Change in minimum tread depth proposed WASHINGTON—A tire industry consultant has petitioned the National Highway Traffic Safety Administration to change the criteria for a ``worn-out'' tire.
Changing the official wear-out point from 2/32 inch to 2.5/32 (5/64) inch will remove thousands of unsafe tires from the road, according to Harold J. Herzlich, president of Herzlich Consulting Inc. and former director of tire engineering—legal matters and product reliability for Pirelli Armstrong Tire Corp.
The 2/32 requirement was codified in 1968 and ``does not take into account some critical wear-out characteristics of radial tires,'' Mr. Herzlich said in his May 15 petition.
At 2/32 inch, most radial tires will have ``localized worn areas'' where the steel belt will be exposed, he said. Upgrading the limit to 2.5/32 will minimize this problem.
NHTSA has not indicated how it will rule on the petition, although it included the issue on the agenda for a Motor Vehicle Safety Research Advisory Committee meeting May 20.
Besides heading his own consulting firm, Mr. Herzlich is technical editor of Rubber & Plastics News, a sister publication of TIRE BUSINESS.
Contract approved at CGT's Ky. plant
MAYFIELD, Ky.—Members of United Steelworkers of America Local 665 at Continental General Tire Inc.'s Mayfield factory ratified a new 40-month labor pact May 13 by a narrow 52-percent margin, a union official said.
The contract includes changes in work rules, worker compensation, performance targets and vacation and health benefits, company officials said.
It also enables Conti General to go to continuous, seven-day operations from five days a week, though union officials don't foresee weekend production until late 1998 or early 1999.
If the union had rejected the May 5 agreement, Conti General would have continued with its plan to pare the plant's total roster to 350 workers by year-end and shift production to its facilities in Mount Vernon, Ill., and Charlotte, N.C.
Since late 1995, Conti General has halved the factory's employment, including cutting nearly 500 jobs in 1996.
But with a new labor agreement, the company expects to hike union employment at the Mayfield plant to 825 by year's end and to 1,200 by January 1999, union officials said.
Titan fined $20,000 in workers death
DES MOINES, Iowa—Iowa's Occupational Safety and Health Administration fined Titan Tire Corp. $20,000 April 24 for alleged safety violations linked to a fatal accident at the company's Des Moines plant.
The OSHA investigation stemmed from a March 20 accident in which Titan Tire worker Donald Baysinger, 47, was crushed to death by a tire-building machine.
OSHA cited Titan Tire with four ``serious'' safety violations, alleging inadequate training and safety guards on the equipment, said Iowa OSHA Administrator Mary L. Bryant. Titan plans to appeal OSHA's ruling, a company spokesman said.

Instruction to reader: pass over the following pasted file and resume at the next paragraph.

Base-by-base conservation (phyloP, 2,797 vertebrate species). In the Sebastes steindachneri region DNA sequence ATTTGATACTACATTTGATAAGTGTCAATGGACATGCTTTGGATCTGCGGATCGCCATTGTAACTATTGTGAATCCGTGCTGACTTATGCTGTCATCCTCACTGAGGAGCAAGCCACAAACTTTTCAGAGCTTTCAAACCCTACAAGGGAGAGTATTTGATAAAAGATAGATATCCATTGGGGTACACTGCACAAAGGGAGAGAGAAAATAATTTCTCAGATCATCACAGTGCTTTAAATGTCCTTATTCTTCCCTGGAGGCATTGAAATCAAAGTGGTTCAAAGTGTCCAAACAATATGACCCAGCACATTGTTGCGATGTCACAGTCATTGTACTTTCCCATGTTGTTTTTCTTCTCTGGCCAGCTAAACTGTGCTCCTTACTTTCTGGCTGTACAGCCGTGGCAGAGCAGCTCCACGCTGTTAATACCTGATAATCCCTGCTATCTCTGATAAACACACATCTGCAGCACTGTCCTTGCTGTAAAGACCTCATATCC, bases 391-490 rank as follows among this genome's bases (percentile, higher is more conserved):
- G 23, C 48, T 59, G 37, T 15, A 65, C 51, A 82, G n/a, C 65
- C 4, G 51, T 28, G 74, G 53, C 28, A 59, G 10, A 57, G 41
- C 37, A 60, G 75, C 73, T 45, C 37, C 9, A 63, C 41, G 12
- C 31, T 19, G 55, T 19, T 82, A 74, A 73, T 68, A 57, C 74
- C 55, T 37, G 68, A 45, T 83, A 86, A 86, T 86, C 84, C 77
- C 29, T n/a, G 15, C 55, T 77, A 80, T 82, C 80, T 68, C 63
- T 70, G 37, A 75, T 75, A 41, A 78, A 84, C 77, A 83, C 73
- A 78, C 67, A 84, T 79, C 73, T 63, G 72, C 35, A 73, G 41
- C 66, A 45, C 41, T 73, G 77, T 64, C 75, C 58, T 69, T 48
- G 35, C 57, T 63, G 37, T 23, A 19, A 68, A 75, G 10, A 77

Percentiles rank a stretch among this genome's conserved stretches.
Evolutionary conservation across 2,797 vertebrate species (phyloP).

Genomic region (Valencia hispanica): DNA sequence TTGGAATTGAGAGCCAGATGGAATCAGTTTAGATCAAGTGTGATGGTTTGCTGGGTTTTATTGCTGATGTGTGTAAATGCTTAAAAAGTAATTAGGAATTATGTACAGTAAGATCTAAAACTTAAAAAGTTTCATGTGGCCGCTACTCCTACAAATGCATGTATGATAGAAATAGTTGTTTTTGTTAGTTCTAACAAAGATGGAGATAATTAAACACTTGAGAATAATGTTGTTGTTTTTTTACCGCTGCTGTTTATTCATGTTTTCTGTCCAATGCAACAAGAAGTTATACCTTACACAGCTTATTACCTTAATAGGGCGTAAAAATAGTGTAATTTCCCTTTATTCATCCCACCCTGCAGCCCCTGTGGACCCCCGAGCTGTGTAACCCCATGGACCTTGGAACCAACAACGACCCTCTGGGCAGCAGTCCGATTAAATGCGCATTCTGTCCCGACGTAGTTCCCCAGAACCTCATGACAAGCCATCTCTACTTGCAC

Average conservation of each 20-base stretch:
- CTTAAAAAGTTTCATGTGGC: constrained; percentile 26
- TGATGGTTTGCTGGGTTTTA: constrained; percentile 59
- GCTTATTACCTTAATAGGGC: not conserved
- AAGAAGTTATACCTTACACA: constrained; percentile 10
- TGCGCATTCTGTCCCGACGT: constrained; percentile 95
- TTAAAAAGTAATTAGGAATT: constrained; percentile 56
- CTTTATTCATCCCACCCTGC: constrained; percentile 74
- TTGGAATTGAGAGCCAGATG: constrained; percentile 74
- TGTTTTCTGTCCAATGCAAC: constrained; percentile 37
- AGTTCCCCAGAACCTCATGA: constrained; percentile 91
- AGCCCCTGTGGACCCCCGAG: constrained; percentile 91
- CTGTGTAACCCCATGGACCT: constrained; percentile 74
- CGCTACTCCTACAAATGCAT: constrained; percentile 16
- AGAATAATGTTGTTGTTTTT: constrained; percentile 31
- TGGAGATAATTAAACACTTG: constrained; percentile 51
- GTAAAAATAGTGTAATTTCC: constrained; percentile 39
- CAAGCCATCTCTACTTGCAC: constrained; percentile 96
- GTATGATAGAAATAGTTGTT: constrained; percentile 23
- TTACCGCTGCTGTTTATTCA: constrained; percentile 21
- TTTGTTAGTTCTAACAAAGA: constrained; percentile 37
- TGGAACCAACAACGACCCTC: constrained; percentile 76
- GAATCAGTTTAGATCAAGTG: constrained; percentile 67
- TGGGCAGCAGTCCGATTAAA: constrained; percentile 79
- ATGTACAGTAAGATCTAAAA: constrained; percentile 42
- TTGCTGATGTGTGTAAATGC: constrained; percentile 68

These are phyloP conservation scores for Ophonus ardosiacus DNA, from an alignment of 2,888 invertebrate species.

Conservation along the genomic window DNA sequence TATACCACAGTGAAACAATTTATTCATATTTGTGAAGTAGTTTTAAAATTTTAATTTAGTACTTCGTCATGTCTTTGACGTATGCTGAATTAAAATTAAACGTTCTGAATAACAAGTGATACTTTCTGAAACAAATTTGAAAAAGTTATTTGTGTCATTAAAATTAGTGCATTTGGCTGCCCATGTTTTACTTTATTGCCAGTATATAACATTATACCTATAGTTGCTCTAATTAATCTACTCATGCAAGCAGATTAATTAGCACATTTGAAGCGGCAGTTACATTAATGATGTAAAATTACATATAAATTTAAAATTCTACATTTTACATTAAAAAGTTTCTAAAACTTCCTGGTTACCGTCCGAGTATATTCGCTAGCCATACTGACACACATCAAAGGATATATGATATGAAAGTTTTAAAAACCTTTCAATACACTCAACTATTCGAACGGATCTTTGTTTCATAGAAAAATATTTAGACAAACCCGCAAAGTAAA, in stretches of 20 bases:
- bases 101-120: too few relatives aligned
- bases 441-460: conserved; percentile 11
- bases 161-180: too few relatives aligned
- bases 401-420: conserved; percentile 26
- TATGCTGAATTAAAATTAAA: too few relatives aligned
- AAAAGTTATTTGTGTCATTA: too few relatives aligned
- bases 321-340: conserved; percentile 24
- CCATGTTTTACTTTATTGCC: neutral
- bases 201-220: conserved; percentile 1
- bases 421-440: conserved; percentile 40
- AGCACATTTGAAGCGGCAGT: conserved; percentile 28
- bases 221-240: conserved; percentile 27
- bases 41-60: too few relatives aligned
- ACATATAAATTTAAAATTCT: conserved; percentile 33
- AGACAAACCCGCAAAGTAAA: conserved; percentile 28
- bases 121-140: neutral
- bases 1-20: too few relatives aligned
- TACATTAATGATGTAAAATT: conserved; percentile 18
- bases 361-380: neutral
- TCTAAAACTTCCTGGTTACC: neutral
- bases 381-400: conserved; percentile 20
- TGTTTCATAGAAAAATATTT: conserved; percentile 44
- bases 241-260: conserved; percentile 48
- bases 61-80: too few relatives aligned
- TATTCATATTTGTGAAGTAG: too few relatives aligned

Titan officials are puzzled as to why equipment safety features failed to prevent the fatal accident, a company spokesman said previously.
Shea succeeds Cole as RMA president
WASHINGTON—The Rubber Manufacturers Association named Donald B. Shea president
May 19, replacing Thomas E. Cole, a 20-year veteran of the association who has held its presidency since 1989.
Mr. Cole, who had been scheduled to retire in April 1998, but opted for early retirement, said he will stay with the RMA until the end of May to help with the transition.
Mr. Shea had been president of the U.S. Council of Shipping since last year, but the bulk of his considerable association experience has been in the brewing and plastics industries.
Trained as a lawyer, he started in 1978 as vice president and counsel of the U.S. Brewers Association, graduating to its presidency in 1983.
Then in 1988, Mr. Shea was chosen president of the Council for Solid Waste Solutions, a task force formed by 16 leading plastics manufacturers to address the solid waste controversy and show the public that plastics were readily recyclable and that the plastics industry was ready to promote nationwide recycling efforts.
When the American Plastics Council—successor organization to the CSWS—was formed, Mr. Shea was named group vice president. From there, he went to the U.S. Council of Shipping.
Mr. Shea resides in Leesburg, Va., with his wife and two daughters.
Cooper approves stock repurchase
FINDLAY, Ohio—The board of directors of Cooper Tire & Rubber Co. have authorized the company to repurchase up to 5 million—about 6.4 percent—of the 78.7 million shares of its common stock outstanding.
Chairman and CEO Patrick W. Rooney said the stock currently is undervalued.